There is a lot of talk today about how Christianity is being attacked . . . how our holidays, our practices, our beliefs and our rights are being oppressed and violated.  But if you study the history of Christianity, you’ll find that faithful expressions of Christianity have always being attacked.  The question is how the Church chooses to respond to such a challenge.

The Christian church in America recently enjoyed a time of great success, power and prosperity, and while no one would complain about such blessings, I fear that we have become spoiled by that experience.  In those glory days, we assumed that being a follower of Christ is the same as being a patriotic American.  But in the last fifty years, society pulled the rug from under the church, and shattered our assumptions.  We’re just beginning to realize that the Kingdom of God and the American Empire are two different things.  Today, the way of discipleship requires more denial of worldly comfort, security, success, status and power, and we’ve resisted hearing this message.  Like Peter, it has gotten our panties in a bunch, our knickers in a twist, our bloomers in a knot.

During this season of Lent, let us hear with open ears and courageous hearts what Jesus told his disciples: “If anyone would come after me, he must deny himself and take up his cross and follow me.”  How will we respond to this challenging invitation?  Will we have in mind the things of God and follow the way of Jesus by being willing to suffer many things and be rejected, and by being willing to lose our life for the sake of the gospel?  Or will we be like Peter and have in mind the things of men and follow the way of the world by resisting and perhaps even rebuking our Lord?

I want to close with a final image.  The way of discipleship aims toward the goal of becoming more Christ-like in our actions, our attitudes, our words and our spirit.  Consider these objects I have in my hand.  At a distance they both look like oranges, but in reality, one is a real orange and the other is fake.  There are many ways to determine which is which, but one sure way to test for authenticity is for me to squeeze each one and see what happens. . . .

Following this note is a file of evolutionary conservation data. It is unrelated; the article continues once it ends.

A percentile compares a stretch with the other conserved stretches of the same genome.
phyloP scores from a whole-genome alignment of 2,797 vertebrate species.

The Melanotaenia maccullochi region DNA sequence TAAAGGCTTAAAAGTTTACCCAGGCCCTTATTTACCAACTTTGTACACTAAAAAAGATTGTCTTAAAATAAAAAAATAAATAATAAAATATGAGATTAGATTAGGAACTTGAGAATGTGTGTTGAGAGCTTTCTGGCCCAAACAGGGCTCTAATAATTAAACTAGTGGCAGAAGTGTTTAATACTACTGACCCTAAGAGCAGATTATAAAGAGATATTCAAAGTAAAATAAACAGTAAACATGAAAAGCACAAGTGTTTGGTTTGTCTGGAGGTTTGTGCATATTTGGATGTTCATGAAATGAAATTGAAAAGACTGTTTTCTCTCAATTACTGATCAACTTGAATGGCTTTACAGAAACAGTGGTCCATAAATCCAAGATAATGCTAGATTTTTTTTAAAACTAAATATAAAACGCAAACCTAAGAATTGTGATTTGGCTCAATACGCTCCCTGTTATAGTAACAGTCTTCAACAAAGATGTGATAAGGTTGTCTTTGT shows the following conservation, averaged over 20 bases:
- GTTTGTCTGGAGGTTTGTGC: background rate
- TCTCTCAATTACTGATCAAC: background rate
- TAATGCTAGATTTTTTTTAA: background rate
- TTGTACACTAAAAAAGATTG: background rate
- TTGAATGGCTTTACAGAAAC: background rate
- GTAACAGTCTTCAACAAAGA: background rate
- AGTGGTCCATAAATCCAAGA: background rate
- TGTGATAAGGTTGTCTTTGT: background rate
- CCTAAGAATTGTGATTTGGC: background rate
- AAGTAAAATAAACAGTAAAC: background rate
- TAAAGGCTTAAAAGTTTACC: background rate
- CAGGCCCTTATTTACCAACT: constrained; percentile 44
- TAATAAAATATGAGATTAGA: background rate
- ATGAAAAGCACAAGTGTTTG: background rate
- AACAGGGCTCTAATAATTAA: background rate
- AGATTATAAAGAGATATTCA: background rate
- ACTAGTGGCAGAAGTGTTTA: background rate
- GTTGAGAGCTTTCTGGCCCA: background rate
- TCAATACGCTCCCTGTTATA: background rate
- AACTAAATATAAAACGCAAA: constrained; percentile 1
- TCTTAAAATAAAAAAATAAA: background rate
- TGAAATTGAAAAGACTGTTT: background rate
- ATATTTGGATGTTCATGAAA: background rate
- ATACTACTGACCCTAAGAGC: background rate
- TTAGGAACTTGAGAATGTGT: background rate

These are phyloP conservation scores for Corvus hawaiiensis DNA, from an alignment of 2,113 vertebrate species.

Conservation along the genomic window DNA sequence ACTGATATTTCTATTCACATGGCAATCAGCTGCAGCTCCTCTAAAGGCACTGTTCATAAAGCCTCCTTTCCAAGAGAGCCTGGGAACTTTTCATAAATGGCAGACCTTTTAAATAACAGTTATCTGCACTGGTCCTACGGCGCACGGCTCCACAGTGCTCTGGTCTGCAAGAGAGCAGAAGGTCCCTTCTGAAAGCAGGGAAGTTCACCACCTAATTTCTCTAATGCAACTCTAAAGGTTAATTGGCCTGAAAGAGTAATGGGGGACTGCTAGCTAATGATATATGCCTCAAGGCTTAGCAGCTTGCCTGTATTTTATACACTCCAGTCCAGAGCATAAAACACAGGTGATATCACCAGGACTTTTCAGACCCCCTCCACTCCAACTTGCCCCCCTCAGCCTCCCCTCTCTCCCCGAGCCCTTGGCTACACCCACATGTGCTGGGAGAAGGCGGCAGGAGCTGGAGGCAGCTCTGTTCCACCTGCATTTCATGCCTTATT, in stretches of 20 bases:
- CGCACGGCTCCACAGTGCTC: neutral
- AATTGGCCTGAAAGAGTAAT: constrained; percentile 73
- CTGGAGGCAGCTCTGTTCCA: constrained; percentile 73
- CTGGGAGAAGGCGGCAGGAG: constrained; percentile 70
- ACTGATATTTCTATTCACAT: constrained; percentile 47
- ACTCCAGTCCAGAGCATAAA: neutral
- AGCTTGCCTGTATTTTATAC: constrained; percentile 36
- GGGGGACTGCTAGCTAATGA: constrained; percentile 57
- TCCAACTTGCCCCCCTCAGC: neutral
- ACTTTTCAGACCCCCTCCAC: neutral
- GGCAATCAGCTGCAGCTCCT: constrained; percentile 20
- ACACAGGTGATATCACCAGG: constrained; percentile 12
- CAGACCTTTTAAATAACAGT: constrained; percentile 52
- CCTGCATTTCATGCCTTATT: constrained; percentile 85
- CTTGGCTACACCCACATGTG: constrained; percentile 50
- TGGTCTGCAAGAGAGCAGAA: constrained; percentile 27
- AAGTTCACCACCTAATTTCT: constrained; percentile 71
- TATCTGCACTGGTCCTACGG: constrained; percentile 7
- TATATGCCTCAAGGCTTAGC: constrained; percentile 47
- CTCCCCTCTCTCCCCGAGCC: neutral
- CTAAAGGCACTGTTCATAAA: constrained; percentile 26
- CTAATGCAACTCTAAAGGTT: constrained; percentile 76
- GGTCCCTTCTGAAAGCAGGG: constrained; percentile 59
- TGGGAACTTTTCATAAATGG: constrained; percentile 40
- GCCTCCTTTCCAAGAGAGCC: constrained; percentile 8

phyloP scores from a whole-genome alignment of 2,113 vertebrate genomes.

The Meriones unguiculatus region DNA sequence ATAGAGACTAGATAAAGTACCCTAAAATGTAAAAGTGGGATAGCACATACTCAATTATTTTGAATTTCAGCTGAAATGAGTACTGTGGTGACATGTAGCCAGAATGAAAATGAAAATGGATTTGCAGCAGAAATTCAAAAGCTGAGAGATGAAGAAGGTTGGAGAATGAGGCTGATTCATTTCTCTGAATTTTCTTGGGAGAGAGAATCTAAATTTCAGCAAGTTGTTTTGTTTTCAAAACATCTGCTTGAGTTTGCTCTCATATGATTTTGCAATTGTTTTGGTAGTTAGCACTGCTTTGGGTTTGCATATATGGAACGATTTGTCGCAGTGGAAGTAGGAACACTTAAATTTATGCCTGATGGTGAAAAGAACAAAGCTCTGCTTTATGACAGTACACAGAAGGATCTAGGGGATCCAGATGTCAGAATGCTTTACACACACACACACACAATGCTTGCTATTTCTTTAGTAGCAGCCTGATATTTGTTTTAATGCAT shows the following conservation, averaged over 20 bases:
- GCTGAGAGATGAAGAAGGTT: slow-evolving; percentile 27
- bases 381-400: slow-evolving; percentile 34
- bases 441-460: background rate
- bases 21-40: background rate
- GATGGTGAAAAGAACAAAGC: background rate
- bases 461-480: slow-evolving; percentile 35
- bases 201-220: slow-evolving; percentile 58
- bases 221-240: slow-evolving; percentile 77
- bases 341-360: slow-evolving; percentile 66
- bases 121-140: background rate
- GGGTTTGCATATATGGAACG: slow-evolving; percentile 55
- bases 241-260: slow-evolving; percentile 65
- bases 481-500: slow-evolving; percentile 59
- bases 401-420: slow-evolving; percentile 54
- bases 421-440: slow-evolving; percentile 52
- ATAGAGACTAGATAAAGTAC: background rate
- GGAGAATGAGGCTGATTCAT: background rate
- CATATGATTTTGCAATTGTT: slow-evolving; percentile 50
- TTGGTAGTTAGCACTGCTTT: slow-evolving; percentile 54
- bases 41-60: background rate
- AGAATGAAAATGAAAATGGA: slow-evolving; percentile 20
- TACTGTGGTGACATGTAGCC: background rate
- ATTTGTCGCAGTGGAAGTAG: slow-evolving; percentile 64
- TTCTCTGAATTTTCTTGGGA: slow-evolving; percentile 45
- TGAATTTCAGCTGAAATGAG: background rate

When I try to squeeze the plastic orange – nothing happens.  It is hard and resistant to my touch, and it would sooner crack than yield anything.  On the other hand, it looks good on the outside.

But when I squeeze the real orange – orange juice comes out: fragrant, fresh and refreshing.  That’s a mark of a true orange, but it comes at a cost to the orange.  But if I squeeze this fruit and lemon juice or grapefruit juice comes out, I may wonder whether this is really a lemon or a grapefruit, even though it looks like an orange. 

So here’s a test of our Christian identity.  You will be tempted to use this test on others, but this test is most helpful if you use it only on yourself.  As Christians, we believe that Christ lives in us.  Sure, we may look like a Christian on the outside . . . we go to worship, attend Bible study and small group, give money, and even go and serve others once in a while.  But when the expectations of the world and difficult situations and people come to squeeze us, what comes out of us?  When accused of following Christ, will we follow Peter by shamefully denying, “I don’t know this man” or will we respond with calm assurance, “It is as you say”?  When our enemies harm us, will we retaliate “eye for an eye, tooth for a tooth,” or will we obey Jesus in loving our enemies and praying for those who persecute us?  When others are trying to crucify us, will we spew out hate and curses, or will we follow Jesus and pray, “Father, forgive them for they know not what they do?”  Will people see the spirit of the world or the Spirit of Christ?  When a Christian is squeezed, Christ flows out – fragrant, fresh and refreshing.  That’s a mark of a follower of Jesus.  That’s the way of discipleship.  Amen.

[1] Thomas à Kempis, The Imitation of Christ, trans. Ronald Knox and Michael Oakley (New York: Sheed and Ward, 1959) 2.9, 76-77.